Genesis 15 records: "And he [Abraham] believed the Lord; and the Lord reckoned it to him as righteousness" (Gen. 15:6). Then is recorded how God made the covenant with Abraham (verses 7-21). Suppose Abraham had not believed in the Lord and received the gift of his righteousness, would God have made the covenant with him, giving him the promise of the land? Of course not! And suppose Abraham had refused God's command that he should be obedient to His will (Gen. 17:1), would the Lord have restated His promises and given him the sign of circumcision? Since circumcision was the sign of a spiritual experience already enjoyed by Abraham, we can only conclude that, if he had not had that experience, the Lord would never have commanded him to practice the sign. And suppose Abraham or his seed had refused to keep the covenant that God had commanded (Gen. 17:9), would God's promises have been fulfilled for them? The indication in Genesis 17 is that everything depended on Abraham's and his descendants' faithfulness to God. The promise that the Israelites should inherit and continually possess the land of Palestine was conditional upon their faithfulness.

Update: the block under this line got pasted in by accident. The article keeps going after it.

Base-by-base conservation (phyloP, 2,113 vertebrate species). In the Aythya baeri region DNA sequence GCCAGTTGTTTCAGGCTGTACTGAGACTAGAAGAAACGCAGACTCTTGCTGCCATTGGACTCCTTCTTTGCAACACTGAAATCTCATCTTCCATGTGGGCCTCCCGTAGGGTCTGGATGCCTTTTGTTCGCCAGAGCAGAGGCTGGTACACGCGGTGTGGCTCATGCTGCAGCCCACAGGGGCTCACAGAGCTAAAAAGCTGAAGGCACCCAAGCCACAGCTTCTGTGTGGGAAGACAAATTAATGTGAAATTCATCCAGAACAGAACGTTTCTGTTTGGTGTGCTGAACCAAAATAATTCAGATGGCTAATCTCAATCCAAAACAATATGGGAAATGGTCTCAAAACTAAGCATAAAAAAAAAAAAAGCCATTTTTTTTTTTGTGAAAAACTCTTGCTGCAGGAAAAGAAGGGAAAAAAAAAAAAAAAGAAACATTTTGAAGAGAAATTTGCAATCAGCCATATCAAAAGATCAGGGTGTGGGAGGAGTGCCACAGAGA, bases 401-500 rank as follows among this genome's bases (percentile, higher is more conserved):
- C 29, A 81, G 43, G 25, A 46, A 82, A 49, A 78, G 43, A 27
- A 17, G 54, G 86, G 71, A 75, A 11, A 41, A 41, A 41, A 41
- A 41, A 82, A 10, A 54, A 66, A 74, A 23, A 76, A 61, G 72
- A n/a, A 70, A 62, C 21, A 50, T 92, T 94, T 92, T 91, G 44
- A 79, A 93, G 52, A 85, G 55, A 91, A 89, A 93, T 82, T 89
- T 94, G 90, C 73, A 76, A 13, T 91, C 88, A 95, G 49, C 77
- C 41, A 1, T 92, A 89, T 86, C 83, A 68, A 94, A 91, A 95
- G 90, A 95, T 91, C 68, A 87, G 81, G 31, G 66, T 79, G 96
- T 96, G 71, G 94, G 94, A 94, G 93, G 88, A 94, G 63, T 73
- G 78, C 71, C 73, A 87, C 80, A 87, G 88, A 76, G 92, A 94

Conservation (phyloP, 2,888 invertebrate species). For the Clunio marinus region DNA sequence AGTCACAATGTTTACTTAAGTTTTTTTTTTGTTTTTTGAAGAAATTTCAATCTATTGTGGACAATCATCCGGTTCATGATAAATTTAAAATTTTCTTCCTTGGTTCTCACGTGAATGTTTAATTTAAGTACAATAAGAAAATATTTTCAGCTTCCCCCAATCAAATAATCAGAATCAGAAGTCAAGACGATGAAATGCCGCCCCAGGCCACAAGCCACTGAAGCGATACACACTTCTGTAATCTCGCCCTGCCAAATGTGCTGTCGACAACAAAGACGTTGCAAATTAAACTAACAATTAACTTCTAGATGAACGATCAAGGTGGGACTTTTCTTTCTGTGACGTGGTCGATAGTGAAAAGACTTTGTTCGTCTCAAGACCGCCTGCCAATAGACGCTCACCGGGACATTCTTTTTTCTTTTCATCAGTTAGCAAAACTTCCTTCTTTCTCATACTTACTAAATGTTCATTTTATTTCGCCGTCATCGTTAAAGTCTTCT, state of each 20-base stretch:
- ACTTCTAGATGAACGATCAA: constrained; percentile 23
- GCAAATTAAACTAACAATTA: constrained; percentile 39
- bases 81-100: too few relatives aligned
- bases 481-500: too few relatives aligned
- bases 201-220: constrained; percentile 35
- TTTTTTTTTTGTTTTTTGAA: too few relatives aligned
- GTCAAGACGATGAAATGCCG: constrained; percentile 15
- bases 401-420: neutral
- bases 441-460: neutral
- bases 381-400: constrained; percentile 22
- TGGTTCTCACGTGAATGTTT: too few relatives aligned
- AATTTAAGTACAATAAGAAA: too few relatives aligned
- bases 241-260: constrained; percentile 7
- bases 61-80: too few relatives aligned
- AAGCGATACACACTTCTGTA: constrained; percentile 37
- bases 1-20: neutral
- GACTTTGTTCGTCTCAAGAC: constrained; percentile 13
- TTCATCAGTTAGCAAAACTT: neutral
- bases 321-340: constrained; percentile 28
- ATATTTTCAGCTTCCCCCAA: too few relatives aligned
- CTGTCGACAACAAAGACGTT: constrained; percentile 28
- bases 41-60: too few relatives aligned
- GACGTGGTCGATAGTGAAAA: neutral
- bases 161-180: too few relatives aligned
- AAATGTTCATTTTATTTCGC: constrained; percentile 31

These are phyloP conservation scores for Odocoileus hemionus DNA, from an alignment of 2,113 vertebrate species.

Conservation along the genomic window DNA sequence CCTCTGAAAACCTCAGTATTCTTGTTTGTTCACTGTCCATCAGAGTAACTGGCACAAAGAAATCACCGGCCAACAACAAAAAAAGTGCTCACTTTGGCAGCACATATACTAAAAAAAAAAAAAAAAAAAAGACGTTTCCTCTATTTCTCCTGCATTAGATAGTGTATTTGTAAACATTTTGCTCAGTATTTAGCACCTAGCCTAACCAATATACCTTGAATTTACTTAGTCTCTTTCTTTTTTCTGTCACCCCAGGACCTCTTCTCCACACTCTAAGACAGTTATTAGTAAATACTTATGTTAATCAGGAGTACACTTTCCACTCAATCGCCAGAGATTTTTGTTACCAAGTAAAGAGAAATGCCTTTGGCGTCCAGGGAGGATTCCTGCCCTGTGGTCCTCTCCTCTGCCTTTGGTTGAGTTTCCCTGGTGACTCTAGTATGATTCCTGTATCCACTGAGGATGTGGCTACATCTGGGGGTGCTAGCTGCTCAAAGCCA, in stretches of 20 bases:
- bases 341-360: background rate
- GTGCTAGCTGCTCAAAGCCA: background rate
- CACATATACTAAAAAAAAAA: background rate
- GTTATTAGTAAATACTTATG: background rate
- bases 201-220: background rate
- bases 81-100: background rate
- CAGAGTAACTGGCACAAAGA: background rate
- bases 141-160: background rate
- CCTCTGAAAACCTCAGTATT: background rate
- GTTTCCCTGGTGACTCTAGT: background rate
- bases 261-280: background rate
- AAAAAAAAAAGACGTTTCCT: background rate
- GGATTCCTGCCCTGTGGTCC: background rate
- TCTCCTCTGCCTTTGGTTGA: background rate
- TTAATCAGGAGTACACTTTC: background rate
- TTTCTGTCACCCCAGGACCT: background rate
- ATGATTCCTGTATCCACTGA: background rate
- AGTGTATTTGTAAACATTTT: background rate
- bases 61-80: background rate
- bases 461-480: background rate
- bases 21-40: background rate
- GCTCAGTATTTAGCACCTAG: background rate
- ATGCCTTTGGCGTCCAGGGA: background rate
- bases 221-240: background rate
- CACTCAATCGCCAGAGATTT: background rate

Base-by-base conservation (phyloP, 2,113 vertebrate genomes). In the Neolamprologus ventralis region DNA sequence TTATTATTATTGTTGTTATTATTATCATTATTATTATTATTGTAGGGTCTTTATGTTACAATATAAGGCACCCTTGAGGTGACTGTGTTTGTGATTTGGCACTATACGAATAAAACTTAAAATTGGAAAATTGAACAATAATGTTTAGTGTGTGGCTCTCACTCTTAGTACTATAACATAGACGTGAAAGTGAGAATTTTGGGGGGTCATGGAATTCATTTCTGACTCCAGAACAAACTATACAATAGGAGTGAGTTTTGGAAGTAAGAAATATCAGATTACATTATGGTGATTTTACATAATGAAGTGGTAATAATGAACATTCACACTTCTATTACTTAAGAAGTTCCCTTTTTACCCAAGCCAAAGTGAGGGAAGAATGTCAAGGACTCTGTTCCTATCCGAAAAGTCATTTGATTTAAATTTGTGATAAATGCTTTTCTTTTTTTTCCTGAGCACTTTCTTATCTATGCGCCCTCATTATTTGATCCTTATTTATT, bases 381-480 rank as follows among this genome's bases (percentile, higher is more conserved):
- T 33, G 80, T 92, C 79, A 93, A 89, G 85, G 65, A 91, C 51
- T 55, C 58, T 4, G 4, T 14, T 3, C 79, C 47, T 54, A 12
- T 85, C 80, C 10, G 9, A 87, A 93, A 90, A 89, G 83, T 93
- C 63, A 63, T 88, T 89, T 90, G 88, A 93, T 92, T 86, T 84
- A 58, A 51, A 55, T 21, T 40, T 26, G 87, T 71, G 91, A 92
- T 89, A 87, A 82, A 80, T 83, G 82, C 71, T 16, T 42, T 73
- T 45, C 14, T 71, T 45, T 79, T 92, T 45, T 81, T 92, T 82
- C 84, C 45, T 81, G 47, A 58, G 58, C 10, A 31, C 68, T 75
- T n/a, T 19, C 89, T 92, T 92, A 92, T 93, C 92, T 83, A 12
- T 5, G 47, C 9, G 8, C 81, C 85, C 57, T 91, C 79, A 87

When Abraham had a son by Hagar, he spoiled God's plan of miraculously demonstrating that salvation is by faith not by human works. Paul refers to this as Abraham's lapse from the everlasting covenant relationship (Gal. 4:22-31). Only by breaking off the relationship with Hagar could Abraham renew his covenant standing with God and again become the heir to the divine promises.

The Lord offered Israel at Sinai the same covenant relationship that He had given Abraham. The Lord offered them "my covenant" (Exod. 19:5). This is the same "my covenant" spoken of nine times in Genesis 17. How appropriate that God should offer Israel at Sinai the same covenant terms that he had offered Abraham! After all, he had promised Abraham: "I will establish my covenant between me and you, and your offspring after you throughout their generations, for an everlasting covenant, to be God to you and to your offspring after you" (Gen. 17:7; italics supplied).